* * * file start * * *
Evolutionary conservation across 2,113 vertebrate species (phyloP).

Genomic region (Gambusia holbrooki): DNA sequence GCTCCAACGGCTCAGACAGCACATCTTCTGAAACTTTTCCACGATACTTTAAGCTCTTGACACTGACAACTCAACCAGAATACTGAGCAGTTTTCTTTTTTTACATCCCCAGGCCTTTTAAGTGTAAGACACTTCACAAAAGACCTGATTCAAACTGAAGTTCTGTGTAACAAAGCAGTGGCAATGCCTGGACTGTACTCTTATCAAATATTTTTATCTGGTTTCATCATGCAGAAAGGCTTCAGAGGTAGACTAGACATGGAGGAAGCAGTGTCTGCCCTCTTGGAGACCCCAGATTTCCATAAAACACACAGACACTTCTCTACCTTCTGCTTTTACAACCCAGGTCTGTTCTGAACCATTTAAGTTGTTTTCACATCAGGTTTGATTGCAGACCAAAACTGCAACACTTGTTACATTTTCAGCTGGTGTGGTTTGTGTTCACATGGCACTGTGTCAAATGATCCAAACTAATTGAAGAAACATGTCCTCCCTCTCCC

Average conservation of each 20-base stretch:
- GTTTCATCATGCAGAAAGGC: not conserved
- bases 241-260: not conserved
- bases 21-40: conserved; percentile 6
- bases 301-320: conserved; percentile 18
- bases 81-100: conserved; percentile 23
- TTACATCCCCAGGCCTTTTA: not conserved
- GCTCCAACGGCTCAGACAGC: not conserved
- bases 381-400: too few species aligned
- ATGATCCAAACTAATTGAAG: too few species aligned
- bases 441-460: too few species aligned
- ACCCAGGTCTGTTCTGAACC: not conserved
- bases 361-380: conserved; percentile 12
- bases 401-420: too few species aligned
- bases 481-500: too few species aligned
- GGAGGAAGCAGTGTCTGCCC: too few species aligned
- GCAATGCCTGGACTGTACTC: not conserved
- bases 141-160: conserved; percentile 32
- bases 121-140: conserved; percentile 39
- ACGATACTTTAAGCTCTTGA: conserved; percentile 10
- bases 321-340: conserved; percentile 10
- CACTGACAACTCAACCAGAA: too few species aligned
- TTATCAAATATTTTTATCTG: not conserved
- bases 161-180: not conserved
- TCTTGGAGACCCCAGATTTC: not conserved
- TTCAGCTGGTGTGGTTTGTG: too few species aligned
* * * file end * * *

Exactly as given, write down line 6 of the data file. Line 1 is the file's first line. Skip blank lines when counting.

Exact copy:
- bases 21-40: conserved; percentile 6